Siegbert died of natural causes in 1935 but Johanna Margarete fled Germany in 1935 to escape Nazi persecution. She was captured in the Netherlands and deported to Auschwitz where she tragically died in May 1944. The Kandinsky work, on show at the Van Abbemuseum in Eindhoven since 1951, was restituted last year.
Proceeds from the painting’s sale will be split between 13 Stern descendants; the money will help fund further research into what happened to the rest of the family’s art collection, which included more than 100 works by artists including Pierre-Auguste Renoir and Edvard Munch. “The restitution to the heirs of Johanna and Siegbert has been especially resonant and moving, and we are so glad that the full story will now be told,” says Simmons.
Sotheby’s has also played a key role in bringing a monumental Munch masterpiece back to its original owners. Dance on the Beach, an energetic, expressive work depicting whirling couples at a shoreside party, features two of the artist’s greatest loves—Tulla Larsen and Millie Thaulow—in the foreground.
The work, offered for sale in the Modern and Contemporary Evening Auction at Sotheby’s London on 1 March, has a fascinating history worthy of a Netflix drama; the painting was part of a frieze of 12 panels commissioned in 1906 by Max Reinhardt for a theatre-in-round in Berlin. In 1912, the theatre-in-the-round was refurbished and the Munch frieze cycle was split up. Dance on the Beach was acquired by the curator, Professor Curt Glaser, who held the eminent position of director of Berlin State Art Library (he also published the first German monograph on Munch in 1917).
Simmons says that Glaser and his first wife regularly visited Munch in Oslo and, when Munch visited Berlin in the 1920s, he stayed with the Glasers. “So it wasn’t just a pure patronage relationship. Likewise, the Olsens had a house right next door to Munch’s house. This is a phenomenal picture and it has a phenomenal history,” he adds.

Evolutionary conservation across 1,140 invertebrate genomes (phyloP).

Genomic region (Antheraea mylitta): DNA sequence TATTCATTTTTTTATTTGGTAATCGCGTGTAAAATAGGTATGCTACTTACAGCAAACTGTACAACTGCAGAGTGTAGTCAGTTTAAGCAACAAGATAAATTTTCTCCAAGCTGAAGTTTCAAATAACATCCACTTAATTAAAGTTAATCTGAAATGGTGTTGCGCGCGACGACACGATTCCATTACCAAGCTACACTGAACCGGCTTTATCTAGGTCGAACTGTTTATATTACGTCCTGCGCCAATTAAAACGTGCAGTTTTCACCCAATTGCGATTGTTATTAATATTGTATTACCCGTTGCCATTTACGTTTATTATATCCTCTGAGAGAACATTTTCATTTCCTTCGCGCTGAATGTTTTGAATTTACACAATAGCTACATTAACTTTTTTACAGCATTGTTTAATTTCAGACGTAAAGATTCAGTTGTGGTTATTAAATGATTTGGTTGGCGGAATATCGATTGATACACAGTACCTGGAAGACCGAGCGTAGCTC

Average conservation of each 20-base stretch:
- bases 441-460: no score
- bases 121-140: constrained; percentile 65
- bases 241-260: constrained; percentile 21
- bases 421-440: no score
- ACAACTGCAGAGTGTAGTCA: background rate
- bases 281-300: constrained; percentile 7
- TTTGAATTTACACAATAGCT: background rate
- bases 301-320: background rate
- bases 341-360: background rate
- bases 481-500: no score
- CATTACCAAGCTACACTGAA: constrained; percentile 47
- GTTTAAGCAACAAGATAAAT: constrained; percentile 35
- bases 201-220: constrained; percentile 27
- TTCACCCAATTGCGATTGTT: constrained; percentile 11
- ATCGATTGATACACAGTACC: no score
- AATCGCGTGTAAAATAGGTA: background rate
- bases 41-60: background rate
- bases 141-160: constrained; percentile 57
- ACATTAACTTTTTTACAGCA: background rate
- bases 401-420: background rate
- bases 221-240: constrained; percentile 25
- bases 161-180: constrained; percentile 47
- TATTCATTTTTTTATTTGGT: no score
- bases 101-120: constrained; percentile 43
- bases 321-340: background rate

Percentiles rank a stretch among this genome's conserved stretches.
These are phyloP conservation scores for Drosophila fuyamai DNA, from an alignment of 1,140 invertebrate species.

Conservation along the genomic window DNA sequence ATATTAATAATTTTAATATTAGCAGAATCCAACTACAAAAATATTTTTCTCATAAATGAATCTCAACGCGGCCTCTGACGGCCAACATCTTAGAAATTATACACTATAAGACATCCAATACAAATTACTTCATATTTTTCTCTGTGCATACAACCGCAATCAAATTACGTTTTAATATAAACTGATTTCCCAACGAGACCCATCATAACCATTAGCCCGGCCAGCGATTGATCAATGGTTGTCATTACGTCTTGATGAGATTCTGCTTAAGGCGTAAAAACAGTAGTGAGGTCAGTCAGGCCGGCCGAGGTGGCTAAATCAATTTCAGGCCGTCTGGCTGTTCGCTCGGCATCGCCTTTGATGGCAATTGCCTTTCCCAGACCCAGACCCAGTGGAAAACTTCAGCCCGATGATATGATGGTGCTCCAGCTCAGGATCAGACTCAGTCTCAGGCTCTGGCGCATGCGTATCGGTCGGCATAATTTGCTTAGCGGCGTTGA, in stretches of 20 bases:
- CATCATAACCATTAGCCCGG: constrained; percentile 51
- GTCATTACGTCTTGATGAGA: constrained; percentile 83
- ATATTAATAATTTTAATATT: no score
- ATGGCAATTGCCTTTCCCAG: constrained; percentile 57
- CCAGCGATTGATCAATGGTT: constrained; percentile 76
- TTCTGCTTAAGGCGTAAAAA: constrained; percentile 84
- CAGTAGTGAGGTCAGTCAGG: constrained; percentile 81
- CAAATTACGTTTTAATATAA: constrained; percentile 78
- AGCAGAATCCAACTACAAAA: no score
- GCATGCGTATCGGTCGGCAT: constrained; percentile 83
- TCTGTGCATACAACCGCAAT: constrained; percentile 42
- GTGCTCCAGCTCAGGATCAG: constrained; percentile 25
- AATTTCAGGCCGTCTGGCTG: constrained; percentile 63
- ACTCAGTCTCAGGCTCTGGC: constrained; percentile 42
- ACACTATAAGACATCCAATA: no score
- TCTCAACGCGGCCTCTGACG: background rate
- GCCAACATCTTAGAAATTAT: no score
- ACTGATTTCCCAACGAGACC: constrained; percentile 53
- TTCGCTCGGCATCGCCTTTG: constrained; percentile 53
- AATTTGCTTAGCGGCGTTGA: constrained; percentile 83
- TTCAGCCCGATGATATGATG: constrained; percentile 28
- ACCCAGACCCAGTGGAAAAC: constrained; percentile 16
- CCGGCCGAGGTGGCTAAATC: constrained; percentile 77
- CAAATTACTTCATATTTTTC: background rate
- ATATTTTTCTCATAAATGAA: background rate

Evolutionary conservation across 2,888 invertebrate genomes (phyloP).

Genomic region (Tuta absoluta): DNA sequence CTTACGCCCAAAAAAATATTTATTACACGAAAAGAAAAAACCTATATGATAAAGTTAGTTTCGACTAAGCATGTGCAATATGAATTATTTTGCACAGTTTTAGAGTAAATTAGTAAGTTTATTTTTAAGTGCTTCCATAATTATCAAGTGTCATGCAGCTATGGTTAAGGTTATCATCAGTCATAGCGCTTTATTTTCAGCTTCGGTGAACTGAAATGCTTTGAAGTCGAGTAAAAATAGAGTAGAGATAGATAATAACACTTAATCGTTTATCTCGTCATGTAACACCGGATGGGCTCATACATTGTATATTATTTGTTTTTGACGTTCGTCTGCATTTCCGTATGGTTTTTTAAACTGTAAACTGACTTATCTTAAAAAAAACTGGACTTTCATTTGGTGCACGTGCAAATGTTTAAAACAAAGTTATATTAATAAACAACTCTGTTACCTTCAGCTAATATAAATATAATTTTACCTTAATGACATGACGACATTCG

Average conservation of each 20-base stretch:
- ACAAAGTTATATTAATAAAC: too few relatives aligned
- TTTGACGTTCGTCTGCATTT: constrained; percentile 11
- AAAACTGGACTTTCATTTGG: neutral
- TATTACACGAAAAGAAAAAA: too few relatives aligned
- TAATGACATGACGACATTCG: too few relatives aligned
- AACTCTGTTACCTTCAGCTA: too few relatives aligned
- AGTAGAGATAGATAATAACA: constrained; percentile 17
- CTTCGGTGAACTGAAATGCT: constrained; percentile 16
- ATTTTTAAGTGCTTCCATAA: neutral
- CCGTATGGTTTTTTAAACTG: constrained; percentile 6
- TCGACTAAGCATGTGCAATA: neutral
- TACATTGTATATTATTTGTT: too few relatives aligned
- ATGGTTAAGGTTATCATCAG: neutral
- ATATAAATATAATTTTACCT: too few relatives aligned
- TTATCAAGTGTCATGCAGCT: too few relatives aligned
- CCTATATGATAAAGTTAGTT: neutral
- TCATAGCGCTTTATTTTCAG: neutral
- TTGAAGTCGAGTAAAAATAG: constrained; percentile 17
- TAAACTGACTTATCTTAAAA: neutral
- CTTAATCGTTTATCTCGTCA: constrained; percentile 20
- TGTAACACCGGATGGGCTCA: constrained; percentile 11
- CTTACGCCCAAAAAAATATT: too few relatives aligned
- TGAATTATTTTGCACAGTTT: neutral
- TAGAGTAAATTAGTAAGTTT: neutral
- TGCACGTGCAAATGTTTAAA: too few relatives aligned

Glaser was however forced to sell the work in Berlin in 1934 while fleeing from the Nazis. Just months later, Thomas Olsen, a Norwegian shipowner and Munch’s neighbour, bought Dance on the Beach at an Oslo auction along with a number of other works by Munch. When World War II broke out, Olsen took his Munch pictures into hiding, concealing them in a barn in the Norwegian forest for the remainder of the war.
Dance on the Beach has been with the Olsen family ever since; as part of a unique agreement between the Olsen and Glaser families, the Expressionist masterpiece will be sold as part of a restitution settlement with the family of Curt Glaser. Simmons sums up meanwhile how his efforts make a difference. “It is wonderful as you can give back what the Nazis took away. You can breathe a little life into the owners’ legacy.”
Lost Pictures, Lost Lives: Stories of Restitution
With Anne Webber, Lucian Simmons and Helena Newman
Sunday 26 February, 2.30-3.30pm
Some of the greatest artworks of the twentieth century were commissioned and owned by connoisseurs who lost their collections following persecution under the Third Reich. What was the cultural impact of these collectors? How does restitution shed light on this important piece of history and commemorate the individuals behind the artworks? In this panel, chaired by Helena Newman, Lucian Simmons and Anne Webber will examine the role of restitution in celebrating these collectors as art patrons. The discussion will focus on the cultural milieu of 1920s Berlin, and the Stern and Glaser families, whose restituted masterpieces by Kandinsky and Munch will be on view in our New Bond Street galleries from 22 February - 1 March.